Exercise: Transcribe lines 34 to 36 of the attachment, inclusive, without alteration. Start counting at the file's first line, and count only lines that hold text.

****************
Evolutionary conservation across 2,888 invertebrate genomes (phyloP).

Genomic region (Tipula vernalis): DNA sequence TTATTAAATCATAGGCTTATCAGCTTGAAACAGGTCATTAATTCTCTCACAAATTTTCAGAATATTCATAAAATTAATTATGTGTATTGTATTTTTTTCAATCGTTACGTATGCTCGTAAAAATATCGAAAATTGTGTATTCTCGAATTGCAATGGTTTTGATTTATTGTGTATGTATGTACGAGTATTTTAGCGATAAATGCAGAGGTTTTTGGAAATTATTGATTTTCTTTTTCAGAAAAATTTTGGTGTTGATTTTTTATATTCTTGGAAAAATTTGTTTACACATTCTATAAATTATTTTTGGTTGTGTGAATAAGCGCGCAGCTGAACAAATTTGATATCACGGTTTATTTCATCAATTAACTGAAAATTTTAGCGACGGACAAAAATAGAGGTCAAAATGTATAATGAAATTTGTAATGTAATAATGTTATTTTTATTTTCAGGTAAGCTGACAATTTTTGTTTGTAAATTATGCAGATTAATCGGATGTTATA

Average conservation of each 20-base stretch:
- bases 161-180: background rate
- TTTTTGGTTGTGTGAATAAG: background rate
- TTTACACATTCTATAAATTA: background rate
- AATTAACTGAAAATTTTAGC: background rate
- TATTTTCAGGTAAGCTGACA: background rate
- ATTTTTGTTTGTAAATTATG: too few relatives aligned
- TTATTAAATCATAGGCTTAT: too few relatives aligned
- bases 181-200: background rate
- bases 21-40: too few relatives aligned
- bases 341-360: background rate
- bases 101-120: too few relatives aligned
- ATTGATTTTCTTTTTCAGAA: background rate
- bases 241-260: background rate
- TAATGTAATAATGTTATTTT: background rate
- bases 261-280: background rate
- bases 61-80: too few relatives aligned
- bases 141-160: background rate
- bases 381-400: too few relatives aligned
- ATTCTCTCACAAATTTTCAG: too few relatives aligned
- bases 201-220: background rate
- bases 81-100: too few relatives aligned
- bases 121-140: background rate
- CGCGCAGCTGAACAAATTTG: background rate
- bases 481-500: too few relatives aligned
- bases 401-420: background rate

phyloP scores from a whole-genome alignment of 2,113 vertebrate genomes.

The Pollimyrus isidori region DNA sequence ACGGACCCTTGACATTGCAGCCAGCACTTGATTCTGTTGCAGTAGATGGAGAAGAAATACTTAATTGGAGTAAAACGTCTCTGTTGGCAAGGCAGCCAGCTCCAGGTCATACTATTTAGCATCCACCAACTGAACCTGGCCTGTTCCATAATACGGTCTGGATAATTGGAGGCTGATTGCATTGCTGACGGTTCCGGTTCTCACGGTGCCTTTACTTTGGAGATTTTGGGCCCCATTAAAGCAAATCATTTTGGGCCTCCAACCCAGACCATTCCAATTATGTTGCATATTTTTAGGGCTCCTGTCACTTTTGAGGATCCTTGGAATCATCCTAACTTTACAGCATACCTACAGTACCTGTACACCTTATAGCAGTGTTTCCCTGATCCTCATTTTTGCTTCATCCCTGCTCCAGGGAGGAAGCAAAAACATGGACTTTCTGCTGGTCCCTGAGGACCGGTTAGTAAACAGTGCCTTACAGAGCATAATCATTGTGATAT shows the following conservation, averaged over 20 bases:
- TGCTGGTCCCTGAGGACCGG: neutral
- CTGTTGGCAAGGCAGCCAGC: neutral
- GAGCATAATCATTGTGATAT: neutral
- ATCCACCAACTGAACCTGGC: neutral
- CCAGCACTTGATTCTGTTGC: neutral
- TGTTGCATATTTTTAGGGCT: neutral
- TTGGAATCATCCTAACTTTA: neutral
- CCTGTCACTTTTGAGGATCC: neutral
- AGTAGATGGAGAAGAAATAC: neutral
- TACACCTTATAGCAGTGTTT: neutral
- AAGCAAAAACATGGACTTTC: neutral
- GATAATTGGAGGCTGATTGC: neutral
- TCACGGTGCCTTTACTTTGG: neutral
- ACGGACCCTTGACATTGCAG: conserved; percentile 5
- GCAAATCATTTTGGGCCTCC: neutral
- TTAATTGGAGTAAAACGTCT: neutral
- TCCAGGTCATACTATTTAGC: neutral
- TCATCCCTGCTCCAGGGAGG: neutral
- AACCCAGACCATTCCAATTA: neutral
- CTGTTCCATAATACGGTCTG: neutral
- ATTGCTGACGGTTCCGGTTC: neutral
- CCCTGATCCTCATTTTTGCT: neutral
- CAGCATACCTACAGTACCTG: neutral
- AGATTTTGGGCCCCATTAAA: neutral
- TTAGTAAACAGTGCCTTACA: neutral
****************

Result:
- ATCCACCAACTGAACCTGGC: neutral
- CCAGCACTTGATTCTGTTGC: neutral
- TGTTGCATATTTTTAGGGCT: neutral